Kreatopita + Spanikopita = The Best Greek Meat Pie!
Types of Greek Pies
If you’ve been to Greece, or a Greek restaurant, you’ve likely sampled a few of the many types of Greek pies. Mediterranean cuisine has so many versions! Two of the most popular are the Greek meat pie, Kreatopita, and Spanikopita, otherwise known as spinach pie.
Our Greek Meat Pie recipe combines the best of these traditional Greek dishes to make a phyllo meat pie that is so delicious I had clients request it every week for years! Although I like Greek spinach pie very much, to call it a Spanikopita with meat does not do it justice.
Both of these Greek pies most often use phyllo dough, and can come in different shapes. You will find them both made in round pie pans, and served like a slice of pie, or you will see Kreatopita and Spanikopita triangles. Of course both shapes are very tasty, but I prefer the phyllo triangles, and folding phyllo triangles is easier than you think!
I think the phyllo triangles have a better filling to pastry ratio, and they’re more fun! Smaller hand-held meat pies always impress as an appetizer, and the larger Greek pies are perfect for lunch or dinner.
While visiting Athens, you’ll find traditional Greek meat pies are made with ground lamb or beef. In the spirit of trying to make our version a little healthier, we are making a ground turkey meat pie. However, if you prefer to stay with the Greek tradition, you can sub any ground meat or combination of ground meats for the ground turkey.
However, if you are concerned your phyllo meat pies will be dry with turkey, That is not the case. No one will guess they are low cal and healthy. Also, the triangles reheat better if there leftovers.
Greek Meat Pie Recipe
1 pound lean ground turkey
1/2 teaspoon oregano
2 tablespoons minced garlic
1 cup part-skim ricotta cheese
1 cup feta cheese
1 cup part-skim shredded mozzarella
4 cups raw spinach, chopped (packed)
8 sheets phyllo dough
1 spray olive oil cooking spray
1. Cook ground turkey with oregano in a skillet on medium high.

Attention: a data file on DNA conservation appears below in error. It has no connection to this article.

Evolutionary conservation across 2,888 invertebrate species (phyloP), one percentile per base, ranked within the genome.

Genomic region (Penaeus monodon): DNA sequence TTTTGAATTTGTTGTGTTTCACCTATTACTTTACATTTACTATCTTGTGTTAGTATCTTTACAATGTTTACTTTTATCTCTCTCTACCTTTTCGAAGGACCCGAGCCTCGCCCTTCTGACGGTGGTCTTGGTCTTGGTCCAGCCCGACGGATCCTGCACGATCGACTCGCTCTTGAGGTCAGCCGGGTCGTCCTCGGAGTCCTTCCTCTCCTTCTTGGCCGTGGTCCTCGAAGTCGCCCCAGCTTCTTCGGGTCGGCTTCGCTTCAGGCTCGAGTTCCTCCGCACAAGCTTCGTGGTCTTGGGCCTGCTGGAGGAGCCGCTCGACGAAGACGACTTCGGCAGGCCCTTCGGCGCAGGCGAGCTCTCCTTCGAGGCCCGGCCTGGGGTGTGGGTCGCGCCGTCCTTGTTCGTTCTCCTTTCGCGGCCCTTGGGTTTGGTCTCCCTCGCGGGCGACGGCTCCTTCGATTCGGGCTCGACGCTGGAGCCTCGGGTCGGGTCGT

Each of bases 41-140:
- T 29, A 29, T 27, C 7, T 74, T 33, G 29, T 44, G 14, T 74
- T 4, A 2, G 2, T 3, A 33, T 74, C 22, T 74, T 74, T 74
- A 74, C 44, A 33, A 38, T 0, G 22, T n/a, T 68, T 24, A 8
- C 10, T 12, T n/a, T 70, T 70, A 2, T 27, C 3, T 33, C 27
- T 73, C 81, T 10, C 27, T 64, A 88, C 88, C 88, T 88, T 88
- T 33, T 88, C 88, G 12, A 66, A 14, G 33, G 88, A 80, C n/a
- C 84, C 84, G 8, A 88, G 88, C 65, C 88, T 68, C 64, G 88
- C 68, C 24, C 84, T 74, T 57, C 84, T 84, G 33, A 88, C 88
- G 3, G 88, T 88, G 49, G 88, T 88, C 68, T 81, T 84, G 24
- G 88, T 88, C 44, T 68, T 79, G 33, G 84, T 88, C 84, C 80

2. While cooking, break up turkey into small crumbles.
3. When it is cooked through, add garlic, salt and pepper, and set it aside to cool.
4. Mix ricotta, feta, mozzarella, and spinach in bowl.
5. When turkey had cooled (it can be slightly warm), add it to the bowl.
6 Layout phyllo sheets so that the long side is stretched in front of you.
7. Cut phyllo in half lengthwise, and lay on pile on top of the other.
8. Take the top 2 sheets and move them next to the stack of phyllo. Cover the stack with a dry cloth.
9. Place 1 cup of the turkey mixture about 3/4 of the way down on the left corner of the phyllo. Shape it into a right triangle and roll it up the length of the phyllo from side to side to form a Greek meat pie triangle.
10. Place on a well sprayed baking sheet.
11. Continue to wrap the remaining 7 triangles.
12. Spray the tops and sides with a light spray of olive oil cooking spray, and bake at 400 degrees for approximately 10-15 minutes until golden brown.
1. Phyllo dough defrosts best in the refrigerator. If sealed up well, it will also keep for weeks defrosted in the refrigerator. Do not force it to defrost by putting it in the microwave; you will make phyllo mush.
2. For appetizer size Greek Meat Pies, cut portion in half. Or for mini appetizers, you can use these phyllo shells.
3. Using parchment paper on your baking sheet will help clean up if your meat pie leaks.
1. Greek Meat Pies can be prepared ahead and stored in the fridge or freezer. If you do, they will heat up best in the oven or toaster oven. Do not be concerned if the phyllo looks soggy when you take them out of the refrigerator.
2. Instead of preparing the entire Greek Meat Pie ahead of time, you can prep the turkey mixture and wrap it , store it in the fridge and cook it when you are ready.
What to serve with Greek Meat Pies
What to do with leftover Greek pies
I love traditional Greek food and always hope for leftovers! The phyllo triangles reheat best in the oven or toaster oven at 375 degrees. It will only take about 5 minutes, and keep an eye on your dough!
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